The top 3 game engines to learn and why

The top 3 game engines to learn and why

There are so many options when it comes to building games it’s sometimes hard to know where to start.  If you are a developer or a designer that is looking to get into the gaming space or find a gaming engine that is right for you then please read on!


Number 3: Amazon Lumberyard 

Amazon Lumberyard is a free AAA game engine deeply integrated with AWS and Twitch – with full source. The biggest advantage that you have with Lumberyard is that it’s 100% free. Amazon doesn’t take a single dime of your revenue. They intend on making money from you using the integrated AWS and Twitch features of the engine, witch are optional.

It’s worth noting that at the time of this article Lumberyard’s full feature set are Windows only. They are testing some beta features so that you can build your games on macOS and iOS.

More details on what you get with Lumberyard here

As a developer I do wish they content would focus more on how to use C++ and Lua when building functionality. I’m not a huge fan of the drag and drop visual programing interfaces that engines like Lumberyard have. I’d much rather get into the code. I hope more documentation and tutorials come out on this soon, but over all you are going to find a LOT of really robust features with Lumberyard.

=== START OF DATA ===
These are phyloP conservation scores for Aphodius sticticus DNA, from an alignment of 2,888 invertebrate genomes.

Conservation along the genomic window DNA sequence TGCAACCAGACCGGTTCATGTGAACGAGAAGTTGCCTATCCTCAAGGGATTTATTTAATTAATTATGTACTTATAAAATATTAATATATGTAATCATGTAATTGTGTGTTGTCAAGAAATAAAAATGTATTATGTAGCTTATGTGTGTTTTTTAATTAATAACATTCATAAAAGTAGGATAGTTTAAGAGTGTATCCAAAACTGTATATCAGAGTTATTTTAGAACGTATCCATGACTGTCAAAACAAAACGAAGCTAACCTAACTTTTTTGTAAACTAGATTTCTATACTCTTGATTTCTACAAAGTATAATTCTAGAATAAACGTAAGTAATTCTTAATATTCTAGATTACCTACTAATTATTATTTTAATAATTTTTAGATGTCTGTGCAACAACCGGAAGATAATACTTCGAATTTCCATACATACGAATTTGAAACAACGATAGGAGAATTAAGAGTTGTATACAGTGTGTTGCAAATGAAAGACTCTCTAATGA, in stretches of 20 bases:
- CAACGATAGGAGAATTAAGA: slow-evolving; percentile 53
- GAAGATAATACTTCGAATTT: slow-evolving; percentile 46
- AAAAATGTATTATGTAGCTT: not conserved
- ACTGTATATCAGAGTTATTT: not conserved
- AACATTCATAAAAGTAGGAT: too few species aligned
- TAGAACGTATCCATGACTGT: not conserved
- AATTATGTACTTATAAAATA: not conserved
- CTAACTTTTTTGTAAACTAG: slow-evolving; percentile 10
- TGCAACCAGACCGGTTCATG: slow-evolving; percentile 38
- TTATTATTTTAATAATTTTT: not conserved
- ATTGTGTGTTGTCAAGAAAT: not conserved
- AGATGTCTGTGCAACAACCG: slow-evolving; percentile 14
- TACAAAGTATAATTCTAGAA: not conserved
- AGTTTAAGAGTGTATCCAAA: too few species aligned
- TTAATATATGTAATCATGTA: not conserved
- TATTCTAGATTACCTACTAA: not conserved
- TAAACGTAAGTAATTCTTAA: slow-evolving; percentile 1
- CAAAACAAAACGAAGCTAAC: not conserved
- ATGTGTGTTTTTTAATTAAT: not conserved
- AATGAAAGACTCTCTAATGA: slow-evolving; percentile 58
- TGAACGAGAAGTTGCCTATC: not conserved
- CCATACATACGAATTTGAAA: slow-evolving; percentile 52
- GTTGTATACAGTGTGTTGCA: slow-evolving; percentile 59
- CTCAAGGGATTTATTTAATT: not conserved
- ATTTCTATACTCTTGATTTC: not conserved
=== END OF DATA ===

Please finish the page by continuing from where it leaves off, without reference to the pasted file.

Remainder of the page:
Over all Amazon is doing an amazing job with Lumberyard and I look forward to using this engine more and more.

Here are all the platforms you can build for using Lumberyard: PC, Xbox One, PlayStation 4, iOS (iPhone 5S+), and Android (Samsung Note 4 and equivalents)


Number 2: Unity3d

Renowned throughout the industry as the multiplatform game engine, Unity allows you to target more devices more easily. With Unity, you get one-click deployment to the full range of mobile, VR, desktop, Web, Console and TV platforms.

If you’ve done any searching on game engines at all then you are for sure going to hear about Unity3d. Unity has all the tools that you would need to build 2d and 3d games. The scripting language used is C#. You can also use javascript but I wouldn’t recommend it. The one major advantage you would get by using Unity is the vast amount of platforms they support and compiling your game to them is usually pretty easy. If you are a developer and you want to add a game engine to your tool box and you don’t know where to start I would suggest you start here. The barrier of entry and ramp up time is very minimal, the community is great and there is a lot of educational material out there to get you started.

One of the downsides that’s worth mentioning is that Unity has licensing. They do have a free license so you don’t have to pay anything to get started. The more you pay for Unity the more access you get so if you need to do anything low level and you want to get to the source code of the game engine then you must pay a price for that. Here is a link to the different licensing levels.